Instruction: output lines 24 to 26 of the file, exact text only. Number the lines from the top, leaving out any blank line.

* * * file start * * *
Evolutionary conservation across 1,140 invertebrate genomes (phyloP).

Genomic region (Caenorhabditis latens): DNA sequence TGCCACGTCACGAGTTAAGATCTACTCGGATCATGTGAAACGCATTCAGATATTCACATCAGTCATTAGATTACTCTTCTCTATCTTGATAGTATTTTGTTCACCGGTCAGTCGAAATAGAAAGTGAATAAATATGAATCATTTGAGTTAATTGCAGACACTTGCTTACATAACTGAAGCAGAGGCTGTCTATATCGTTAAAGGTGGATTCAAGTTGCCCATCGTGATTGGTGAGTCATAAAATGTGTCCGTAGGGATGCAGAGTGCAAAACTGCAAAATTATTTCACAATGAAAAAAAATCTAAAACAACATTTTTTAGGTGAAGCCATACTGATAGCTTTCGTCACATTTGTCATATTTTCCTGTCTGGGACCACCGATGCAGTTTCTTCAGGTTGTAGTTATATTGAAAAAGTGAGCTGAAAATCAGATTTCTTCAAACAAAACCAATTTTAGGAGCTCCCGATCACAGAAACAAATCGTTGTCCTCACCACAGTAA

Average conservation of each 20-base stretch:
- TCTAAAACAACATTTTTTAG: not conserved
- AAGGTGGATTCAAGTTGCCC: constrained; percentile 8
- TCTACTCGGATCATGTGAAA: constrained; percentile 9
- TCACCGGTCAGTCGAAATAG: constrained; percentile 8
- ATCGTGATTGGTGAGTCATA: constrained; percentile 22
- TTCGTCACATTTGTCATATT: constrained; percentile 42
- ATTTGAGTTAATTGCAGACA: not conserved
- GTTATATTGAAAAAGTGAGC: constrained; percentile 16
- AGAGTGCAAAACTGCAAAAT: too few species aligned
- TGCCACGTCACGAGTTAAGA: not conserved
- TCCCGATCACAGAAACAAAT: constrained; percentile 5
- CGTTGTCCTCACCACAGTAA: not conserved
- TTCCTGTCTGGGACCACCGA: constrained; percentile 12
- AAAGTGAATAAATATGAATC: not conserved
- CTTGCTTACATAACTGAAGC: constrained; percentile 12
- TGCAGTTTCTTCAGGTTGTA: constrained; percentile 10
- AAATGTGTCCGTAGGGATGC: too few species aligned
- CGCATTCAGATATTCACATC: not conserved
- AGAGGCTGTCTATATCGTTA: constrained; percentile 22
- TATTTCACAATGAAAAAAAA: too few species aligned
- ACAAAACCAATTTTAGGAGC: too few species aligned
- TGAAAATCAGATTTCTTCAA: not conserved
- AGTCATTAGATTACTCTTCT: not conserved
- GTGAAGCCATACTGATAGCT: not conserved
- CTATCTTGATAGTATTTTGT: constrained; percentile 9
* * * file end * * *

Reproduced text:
- ACAAAACCAATTTTAGGAGC: too few species aligned
- TGAAAATCAGATTTCTTCAA: not conserved
- AGTCATTAGATTACTCTTCT: not conserved